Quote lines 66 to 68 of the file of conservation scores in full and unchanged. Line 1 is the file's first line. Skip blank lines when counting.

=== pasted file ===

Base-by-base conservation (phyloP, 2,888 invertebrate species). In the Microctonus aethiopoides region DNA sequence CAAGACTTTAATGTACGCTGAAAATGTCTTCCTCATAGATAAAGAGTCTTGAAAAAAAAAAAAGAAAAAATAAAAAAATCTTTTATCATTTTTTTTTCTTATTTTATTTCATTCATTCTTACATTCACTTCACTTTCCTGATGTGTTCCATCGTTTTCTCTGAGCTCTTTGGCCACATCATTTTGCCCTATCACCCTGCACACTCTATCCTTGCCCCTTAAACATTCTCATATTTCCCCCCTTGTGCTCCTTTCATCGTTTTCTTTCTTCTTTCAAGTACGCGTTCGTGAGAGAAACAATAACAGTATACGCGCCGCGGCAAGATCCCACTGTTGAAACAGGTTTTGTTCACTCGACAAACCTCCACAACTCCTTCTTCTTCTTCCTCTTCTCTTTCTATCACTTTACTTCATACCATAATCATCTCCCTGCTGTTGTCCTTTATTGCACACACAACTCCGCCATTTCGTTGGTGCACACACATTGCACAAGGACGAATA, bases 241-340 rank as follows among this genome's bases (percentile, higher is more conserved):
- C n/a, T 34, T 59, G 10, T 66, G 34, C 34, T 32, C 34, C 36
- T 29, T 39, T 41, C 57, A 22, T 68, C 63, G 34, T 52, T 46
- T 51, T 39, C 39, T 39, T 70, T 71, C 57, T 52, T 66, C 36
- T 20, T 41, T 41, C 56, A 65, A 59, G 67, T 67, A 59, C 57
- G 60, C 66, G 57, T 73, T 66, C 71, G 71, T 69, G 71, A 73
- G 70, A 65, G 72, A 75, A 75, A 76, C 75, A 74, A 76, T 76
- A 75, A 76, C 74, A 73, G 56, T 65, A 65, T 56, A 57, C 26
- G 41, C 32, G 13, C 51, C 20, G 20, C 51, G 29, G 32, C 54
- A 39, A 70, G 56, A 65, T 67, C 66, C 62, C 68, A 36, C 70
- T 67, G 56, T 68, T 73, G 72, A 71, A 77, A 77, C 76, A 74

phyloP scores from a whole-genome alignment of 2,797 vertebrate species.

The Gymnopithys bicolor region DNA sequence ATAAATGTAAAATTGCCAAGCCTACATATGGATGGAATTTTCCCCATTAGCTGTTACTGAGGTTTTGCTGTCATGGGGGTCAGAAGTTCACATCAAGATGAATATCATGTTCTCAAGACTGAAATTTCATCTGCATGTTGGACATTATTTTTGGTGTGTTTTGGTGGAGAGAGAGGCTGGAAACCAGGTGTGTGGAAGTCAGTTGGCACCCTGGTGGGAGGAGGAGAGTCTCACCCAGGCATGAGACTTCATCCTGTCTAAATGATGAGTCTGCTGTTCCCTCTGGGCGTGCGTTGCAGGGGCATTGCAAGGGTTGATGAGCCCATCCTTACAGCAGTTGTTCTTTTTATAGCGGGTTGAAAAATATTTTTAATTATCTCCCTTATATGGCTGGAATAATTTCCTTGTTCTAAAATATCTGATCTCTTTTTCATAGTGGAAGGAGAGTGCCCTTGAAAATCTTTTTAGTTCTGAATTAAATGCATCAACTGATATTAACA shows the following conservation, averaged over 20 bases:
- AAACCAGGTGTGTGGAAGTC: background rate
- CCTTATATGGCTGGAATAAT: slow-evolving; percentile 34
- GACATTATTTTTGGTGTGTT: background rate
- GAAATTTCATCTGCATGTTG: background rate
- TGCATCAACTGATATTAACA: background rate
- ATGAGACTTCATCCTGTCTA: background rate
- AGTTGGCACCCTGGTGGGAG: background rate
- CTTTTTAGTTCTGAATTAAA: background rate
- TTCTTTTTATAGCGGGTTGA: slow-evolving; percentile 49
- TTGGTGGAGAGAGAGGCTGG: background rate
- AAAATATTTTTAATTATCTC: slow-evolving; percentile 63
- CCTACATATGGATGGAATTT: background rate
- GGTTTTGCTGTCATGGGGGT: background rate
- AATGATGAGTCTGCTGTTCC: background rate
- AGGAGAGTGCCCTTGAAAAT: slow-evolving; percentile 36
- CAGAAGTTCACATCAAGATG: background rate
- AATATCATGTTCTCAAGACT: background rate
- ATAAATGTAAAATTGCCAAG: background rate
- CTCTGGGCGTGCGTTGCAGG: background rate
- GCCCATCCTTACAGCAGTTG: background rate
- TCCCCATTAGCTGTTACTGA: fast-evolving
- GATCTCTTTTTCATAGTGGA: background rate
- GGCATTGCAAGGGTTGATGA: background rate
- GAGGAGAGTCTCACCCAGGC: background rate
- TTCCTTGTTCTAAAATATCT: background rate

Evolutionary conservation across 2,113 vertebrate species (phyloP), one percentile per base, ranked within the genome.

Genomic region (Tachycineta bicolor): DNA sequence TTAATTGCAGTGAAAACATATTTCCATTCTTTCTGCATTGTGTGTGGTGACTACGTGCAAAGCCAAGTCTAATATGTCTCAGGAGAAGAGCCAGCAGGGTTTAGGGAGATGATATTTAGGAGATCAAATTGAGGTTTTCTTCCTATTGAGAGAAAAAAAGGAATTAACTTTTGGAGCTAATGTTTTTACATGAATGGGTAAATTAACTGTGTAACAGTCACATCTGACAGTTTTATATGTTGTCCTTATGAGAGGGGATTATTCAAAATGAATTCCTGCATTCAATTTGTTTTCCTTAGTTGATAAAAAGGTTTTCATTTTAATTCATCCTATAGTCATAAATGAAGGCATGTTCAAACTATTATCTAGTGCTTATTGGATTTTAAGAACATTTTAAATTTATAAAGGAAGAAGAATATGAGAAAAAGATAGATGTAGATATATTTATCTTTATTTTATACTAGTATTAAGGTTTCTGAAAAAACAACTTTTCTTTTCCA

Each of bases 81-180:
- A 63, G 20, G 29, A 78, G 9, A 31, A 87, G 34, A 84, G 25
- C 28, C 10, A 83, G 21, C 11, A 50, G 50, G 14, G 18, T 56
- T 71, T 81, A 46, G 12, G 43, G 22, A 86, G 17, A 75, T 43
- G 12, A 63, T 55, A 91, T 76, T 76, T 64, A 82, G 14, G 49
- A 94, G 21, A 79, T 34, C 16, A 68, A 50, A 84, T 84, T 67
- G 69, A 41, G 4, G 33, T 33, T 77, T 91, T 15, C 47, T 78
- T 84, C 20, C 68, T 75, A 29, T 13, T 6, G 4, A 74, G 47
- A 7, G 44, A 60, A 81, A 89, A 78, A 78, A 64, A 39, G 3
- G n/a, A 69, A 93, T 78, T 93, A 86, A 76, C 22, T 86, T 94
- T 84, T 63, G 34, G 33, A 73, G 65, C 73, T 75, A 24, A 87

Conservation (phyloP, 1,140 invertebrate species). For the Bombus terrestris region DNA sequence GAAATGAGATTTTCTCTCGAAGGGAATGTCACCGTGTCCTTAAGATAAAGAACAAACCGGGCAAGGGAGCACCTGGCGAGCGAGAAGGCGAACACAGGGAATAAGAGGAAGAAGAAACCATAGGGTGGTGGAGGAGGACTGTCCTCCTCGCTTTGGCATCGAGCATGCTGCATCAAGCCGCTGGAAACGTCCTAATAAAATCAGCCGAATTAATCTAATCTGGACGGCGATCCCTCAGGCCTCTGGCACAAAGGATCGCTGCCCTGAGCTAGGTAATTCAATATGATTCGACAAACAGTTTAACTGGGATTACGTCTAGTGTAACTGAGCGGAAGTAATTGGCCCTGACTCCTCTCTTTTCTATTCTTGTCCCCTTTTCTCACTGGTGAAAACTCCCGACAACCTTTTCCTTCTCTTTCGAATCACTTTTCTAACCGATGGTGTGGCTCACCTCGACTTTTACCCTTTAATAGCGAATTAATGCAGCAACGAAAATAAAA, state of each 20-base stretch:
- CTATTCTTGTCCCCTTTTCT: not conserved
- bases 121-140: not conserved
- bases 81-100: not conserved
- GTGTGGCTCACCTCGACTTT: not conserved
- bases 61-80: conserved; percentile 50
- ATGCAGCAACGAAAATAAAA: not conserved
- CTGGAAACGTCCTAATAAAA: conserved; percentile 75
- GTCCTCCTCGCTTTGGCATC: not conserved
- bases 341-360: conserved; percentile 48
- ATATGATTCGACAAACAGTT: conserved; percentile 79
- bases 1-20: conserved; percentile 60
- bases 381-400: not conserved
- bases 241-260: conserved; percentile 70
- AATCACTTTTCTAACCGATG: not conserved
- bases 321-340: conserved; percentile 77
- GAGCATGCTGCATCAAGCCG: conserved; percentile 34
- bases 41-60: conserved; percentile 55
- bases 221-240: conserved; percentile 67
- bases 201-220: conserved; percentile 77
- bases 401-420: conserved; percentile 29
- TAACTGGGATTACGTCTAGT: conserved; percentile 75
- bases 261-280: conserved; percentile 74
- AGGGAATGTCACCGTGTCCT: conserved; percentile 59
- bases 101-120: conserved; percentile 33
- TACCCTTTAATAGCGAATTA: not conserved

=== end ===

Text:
- AATCACTTTTCTAACCGATG: not conserved
- bases 321-340: conserved; percentile 77
- GAGCATGCTGCATCAAGCCG: conserved; percentile 34